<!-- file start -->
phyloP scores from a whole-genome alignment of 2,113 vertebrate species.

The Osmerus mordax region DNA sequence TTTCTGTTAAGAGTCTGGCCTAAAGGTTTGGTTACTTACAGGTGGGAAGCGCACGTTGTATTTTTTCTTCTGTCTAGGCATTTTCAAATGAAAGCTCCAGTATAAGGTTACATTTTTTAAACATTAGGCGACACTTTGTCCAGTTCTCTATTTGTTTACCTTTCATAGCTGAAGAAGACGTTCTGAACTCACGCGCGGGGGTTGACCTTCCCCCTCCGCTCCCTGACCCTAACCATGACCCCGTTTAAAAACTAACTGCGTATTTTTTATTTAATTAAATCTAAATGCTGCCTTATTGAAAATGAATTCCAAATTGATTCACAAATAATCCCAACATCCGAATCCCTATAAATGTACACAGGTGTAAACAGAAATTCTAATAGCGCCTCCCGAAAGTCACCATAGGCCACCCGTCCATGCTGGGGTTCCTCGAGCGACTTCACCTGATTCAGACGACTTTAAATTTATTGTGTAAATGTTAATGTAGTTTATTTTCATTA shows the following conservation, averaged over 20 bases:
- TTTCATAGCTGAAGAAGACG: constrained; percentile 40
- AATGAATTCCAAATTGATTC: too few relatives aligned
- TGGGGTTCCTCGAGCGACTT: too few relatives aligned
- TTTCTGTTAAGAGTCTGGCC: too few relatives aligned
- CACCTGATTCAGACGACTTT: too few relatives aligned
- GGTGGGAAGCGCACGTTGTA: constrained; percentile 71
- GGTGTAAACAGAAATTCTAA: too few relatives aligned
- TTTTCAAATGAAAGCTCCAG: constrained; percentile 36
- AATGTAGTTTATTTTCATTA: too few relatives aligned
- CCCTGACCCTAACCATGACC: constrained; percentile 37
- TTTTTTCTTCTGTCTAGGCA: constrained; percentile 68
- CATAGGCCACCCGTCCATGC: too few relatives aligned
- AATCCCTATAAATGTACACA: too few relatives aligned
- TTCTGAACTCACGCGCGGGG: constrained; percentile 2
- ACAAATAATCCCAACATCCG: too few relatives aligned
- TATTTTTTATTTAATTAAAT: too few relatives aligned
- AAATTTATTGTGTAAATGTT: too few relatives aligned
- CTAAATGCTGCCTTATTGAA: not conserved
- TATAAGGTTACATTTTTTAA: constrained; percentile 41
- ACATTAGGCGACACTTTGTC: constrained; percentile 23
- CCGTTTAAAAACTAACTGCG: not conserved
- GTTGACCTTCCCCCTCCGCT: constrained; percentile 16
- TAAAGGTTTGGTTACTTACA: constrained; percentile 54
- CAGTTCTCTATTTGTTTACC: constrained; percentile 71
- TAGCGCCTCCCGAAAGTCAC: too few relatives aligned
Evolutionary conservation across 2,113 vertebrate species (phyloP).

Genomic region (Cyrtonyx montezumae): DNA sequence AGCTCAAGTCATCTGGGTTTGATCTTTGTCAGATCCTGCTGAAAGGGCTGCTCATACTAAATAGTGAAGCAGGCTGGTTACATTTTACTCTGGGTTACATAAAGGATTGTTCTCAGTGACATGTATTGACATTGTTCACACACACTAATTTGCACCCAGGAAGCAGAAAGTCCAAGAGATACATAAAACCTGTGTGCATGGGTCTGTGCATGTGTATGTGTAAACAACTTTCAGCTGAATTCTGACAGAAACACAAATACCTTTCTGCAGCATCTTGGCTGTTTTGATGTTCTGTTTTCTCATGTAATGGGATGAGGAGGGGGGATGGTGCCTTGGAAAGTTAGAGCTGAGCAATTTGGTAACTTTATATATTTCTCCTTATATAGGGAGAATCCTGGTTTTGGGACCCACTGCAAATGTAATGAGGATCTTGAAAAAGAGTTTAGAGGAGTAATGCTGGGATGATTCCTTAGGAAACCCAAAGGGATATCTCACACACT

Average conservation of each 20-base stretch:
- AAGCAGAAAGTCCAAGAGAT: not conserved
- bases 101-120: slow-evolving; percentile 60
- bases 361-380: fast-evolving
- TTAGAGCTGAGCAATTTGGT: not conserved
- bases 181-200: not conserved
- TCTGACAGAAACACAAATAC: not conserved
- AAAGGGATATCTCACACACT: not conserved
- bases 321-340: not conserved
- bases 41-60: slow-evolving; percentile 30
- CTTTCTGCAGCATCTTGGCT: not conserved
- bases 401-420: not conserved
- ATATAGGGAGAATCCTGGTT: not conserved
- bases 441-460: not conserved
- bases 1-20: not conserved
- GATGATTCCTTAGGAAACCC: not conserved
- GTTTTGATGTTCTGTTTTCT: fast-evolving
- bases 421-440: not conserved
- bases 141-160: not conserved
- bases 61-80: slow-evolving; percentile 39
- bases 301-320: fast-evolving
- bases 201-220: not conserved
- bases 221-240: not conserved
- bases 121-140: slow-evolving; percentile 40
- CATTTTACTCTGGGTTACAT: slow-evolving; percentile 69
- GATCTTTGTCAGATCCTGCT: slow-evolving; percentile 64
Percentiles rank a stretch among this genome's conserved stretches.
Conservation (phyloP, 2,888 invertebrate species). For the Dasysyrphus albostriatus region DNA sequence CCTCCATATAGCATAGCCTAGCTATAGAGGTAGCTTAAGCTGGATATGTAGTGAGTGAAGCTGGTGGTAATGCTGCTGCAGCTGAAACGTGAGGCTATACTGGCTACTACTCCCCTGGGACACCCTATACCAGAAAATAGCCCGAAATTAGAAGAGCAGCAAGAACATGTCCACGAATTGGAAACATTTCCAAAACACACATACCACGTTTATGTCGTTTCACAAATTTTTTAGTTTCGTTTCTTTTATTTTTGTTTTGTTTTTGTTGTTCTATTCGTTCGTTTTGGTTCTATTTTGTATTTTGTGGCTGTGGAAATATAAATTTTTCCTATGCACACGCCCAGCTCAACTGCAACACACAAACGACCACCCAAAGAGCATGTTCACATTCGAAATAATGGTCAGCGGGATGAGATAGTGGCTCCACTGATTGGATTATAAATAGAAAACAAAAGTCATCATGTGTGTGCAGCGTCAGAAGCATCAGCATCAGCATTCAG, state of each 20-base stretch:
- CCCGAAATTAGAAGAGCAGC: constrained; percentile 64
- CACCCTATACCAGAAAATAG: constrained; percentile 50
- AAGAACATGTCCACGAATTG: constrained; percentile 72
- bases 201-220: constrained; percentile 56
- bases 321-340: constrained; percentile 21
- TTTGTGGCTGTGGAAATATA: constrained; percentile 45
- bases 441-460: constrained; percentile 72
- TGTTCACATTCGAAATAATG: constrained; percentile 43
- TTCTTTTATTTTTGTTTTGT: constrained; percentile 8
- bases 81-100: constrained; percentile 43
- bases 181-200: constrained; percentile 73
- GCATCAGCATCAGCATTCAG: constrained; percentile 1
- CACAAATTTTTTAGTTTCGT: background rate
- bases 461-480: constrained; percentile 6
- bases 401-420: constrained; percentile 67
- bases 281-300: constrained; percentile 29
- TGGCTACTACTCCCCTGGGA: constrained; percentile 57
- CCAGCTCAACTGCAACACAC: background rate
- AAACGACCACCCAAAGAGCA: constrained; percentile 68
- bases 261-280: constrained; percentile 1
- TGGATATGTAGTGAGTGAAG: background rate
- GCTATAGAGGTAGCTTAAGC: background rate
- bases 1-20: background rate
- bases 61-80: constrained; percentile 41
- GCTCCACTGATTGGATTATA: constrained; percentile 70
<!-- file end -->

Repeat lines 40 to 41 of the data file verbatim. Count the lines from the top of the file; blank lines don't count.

- CTTTCTGCAGCATCTTGGCT: not conserved
- bases 401-420: not conserved